Why a Spy was Killed
When Alexander Litvinenko fled Moscow for Britain, he found it hard to find work; London was awash with former KGB agents. So he turned to Italy, where he found a ready market for intelligence, not all of it real. What happened next was to make him some dangerous enemies.
Alexander Litvinenko began his patriotic career volunteering for the Red Army straight out of school in 1979. By the time the Soviet Union collapsed in 1991, the KGB had plucked him from the ranks and set him to work as an operative detective. He was 29. Litvinenko first served in counterterrorism in the mid-90s, then began infiltrating the criminal gangs that flourished in the chaos of the new Russia.
Litvinenko, according to former colleagues and commanders, was a workaday spy. His modus operandi was to stride into a scenario, bang heads together and wait for the fallout. He hoovered up everything that came his way, leaving analysts to sort the truth from the lies. He was, like many agents in Kontora – or “the company”, as they called the KGB and its successor, the FSB – secretive, solitary and vain. Litvinenko was expected to be capable of violence in his job, but Marina, who had married him in 1994, despite her fears about the secret services, told us the Sasha she knew was gentle, straightforward and passionate.
Those who served with Colonel Litvinenko also recall that he was naive – a flaw in his line of work. For him, there was only right and wrong. “He was like a salmon swimming upstream,” one former FSB general told us, citing how Litvinenko, against his advice, investigated links between crime clans and what Russians had come to know as the siloviki – a group of strongmen within the Kremlin whose core members came from St Petersburg with a background in the intelligence services. Their mentor was Vladimir Putin, a former KGB agent who became head of the FSB in 1998 and president the following year.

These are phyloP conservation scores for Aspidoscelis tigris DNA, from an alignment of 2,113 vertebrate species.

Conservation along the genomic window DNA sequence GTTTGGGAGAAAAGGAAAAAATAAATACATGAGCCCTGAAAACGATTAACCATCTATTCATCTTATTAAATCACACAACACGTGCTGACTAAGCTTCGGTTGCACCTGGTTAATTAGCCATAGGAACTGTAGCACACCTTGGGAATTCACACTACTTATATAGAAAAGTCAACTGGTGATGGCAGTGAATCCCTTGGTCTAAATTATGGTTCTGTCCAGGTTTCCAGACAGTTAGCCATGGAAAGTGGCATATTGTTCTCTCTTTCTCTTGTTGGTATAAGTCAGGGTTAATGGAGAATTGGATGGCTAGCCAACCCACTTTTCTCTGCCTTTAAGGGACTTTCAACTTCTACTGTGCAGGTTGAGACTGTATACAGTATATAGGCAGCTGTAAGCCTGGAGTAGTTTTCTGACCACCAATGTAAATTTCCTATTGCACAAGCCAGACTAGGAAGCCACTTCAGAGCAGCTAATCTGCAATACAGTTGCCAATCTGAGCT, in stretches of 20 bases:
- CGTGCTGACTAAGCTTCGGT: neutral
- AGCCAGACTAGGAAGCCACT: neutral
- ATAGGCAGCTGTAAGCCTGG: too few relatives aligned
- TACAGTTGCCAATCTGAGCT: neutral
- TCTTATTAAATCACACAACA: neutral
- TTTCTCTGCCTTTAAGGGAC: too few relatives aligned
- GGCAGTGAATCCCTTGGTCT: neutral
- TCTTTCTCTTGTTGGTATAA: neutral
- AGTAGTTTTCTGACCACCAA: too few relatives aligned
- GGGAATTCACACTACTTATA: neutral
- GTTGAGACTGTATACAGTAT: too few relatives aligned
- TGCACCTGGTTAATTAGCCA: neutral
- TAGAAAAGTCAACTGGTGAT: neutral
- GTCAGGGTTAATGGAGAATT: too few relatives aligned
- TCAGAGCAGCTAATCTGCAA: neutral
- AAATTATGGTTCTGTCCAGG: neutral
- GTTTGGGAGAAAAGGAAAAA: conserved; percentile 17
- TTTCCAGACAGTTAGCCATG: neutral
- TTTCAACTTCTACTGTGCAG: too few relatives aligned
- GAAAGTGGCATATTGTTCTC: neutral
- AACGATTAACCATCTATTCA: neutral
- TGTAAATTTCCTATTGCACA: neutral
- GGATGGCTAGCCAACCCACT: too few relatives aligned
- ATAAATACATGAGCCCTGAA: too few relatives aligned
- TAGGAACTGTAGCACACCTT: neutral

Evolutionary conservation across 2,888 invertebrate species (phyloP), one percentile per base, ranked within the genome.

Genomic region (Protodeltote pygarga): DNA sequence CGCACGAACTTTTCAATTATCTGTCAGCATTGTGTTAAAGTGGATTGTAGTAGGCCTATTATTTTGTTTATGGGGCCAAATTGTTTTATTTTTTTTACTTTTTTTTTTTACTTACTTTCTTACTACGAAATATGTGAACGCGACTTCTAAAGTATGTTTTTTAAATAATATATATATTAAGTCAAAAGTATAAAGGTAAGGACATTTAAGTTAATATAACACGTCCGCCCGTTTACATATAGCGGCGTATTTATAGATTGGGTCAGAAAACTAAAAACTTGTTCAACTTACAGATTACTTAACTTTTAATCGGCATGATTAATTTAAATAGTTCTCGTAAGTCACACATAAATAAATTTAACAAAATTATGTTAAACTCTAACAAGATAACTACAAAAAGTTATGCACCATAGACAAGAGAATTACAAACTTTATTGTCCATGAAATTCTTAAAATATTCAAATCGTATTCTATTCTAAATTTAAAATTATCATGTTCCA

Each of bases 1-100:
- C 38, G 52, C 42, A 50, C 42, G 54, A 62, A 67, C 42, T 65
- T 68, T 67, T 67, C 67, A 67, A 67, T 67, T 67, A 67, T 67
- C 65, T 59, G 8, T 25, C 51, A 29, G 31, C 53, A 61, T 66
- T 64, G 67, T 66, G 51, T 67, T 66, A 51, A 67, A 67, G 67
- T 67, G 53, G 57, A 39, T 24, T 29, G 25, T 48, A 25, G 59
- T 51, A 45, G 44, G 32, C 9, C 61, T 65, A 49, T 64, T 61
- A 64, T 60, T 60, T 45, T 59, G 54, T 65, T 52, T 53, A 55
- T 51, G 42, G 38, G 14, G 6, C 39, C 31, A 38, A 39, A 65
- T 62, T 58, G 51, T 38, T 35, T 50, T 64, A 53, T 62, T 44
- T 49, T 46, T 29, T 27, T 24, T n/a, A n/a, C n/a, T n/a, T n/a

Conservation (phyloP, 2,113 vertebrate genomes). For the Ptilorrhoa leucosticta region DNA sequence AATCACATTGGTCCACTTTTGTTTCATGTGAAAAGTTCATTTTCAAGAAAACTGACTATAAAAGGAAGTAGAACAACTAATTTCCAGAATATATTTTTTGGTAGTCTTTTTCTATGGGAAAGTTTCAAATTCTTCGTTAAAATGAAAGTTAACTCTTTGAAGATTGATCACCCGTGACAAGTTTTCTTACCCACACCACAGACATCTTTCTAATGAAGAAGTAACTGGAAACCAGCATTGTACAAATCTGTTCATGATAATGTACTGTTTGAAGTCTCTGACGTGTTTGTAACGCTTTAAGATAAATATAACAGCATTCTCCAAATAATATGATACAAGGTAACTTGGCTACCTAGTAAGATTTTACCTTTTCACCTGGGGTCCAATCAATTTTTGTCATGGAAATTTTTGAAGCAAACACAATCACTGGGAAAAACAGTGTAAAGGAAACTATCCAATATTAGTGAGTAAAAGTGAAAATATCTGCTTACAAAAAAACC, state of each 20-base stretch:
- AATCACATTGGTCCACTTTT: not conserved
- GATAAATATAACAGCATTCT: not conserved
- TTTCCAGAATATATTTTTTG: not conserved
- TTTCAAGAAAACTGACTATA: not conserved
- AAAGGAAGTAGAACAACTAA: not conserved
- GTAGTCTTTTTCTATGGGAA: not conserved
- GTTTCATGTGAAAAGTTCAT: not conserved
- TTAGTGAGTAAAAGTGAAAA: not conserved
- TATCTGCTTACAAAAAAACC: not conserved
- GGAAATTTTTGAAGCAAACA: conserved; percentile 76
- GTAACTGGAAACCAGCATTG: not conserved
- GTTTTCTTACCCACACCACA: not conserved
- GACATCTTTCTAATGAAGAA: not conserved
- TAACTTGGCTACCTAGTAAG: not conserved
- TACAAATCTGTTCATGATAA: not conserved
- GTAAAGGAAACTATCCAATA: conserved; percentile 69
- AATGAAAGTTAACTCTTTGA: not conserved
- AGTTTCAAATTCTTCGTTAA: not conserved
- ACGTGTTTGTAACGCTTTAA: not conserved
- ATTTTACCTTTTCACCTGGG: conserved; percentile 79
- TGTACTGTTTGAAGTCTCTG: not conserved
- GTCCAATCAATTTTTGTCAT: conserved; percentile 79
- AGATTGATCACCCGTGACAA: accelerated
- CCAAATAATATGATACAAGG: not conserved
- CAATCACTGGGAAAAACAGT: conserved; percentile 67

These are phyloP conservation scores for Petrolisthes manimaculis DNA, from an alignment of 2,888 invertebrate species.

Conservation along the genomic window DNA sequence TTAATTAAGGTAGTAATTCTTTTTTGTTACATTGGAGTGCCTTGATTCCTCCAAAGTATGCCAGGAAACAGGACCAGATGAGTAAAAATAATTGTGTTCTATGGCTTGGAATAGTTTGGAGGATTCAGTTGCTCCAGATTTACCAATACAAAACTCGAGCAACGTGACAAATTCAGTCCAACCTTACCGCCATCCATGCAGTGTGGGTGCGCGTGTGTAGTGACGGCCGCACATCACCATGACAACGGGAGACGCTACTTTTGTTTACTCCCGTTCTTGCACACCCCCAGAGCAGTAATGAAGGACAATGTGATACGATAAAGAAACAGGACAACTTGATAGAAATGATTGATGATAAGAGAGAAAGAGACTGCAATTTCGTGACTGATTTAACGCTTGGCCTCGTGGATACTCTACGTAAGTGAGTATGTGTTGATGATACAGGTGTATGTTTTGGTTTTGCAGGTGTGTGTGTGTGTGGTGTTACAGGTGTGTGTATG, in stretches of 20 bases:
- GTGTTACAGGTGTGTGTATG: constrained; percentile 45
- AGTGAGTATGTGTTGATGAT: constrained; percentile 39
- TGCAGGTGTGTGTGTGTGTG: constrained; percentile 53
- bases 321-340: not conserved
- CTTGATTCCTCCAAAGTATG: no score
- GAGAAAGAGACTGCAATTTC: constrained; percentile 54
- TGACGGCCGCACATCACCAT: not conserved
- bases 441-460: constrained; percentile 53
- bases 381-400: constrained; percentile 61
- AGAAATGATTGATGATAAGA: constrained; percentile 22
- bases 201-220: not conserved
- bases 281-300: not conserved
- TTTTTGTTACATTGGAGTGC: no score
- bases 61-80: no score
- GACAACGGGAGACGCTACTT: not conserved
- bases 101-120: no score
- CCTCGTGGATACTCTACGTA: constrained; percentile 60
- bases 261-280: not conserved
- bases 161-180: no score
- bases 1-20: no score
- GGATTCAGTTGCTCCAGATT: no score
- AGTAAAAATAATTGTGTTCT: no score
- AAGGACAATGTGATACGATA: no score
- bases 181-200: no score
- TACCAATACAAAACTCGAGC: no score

Litvinenko was quickly smacked down for his intrusion. He was transferred to a highly secretive FSB unit that carried out hits on criminals and terrorists. Litvinenko was incensed when he learned that his first target was to be Boris Berezovsky, one of the country’s oligarchs who had taken an outspoken stand against the siloviki
In November 1998, Litvinenko staged a press conference in Moscow, in which he exposed the Berezovsky plot, fuelling a firestorm in the Russian parliament. Within days he was under investigation. Within weeks he found himself in prison. His allies contrived his release in December 1999, but by the summer of 2000 they were urging him to flee or face a lifetime in a political gulag.
Berezovsky had already installed himself in London and was busy sponsoring every enemy of Putin who crossed his path. He owed a debt of gratitude to Litvinenko and, in November 2000, he arranged for him, Marina and their son, Anatoly, to escape from Russia, sending Alex Goldfarb, a Russian émigré and pro-democracy campaigner, to escort the family to London.
Litvinenko assumed he would be feted in the west. He looked to the experiences of other leading exiles, including Oleg Gordievsky, the far more senior former KGB London station chief and an old friend, who had been embraced by the British authorities when he defected in 1985.
However, Litvinenko was no Gordievsky, and by the time he fled, America and Britain were awash with former KGB agents. He tried to punt his knowledge to private security companies – about crime bosses in Moscow, about who was bent in Russian politics. No one was interested. Instead, he was kept afloat by Berezovsky, who set him up in a house in the north London suburb of Muswell Hill, paid his son’s school fees and gave Litvinenko a stipend of £4,000 a month.
In exile, Litvinenko carried on relentlessly truffling for dirt on Putin, but having to live on handouts from Berezovsky niggled at his pride. While his wife, Marina, embraced her new life in the UK, re-establishing a career as a dance teacher and learning English, Litvinenko, who spoke hardly any, hankered after independence. He needed other sources of income and new outlets for his investigative skills – he found them in Italy and they may have led to his murder.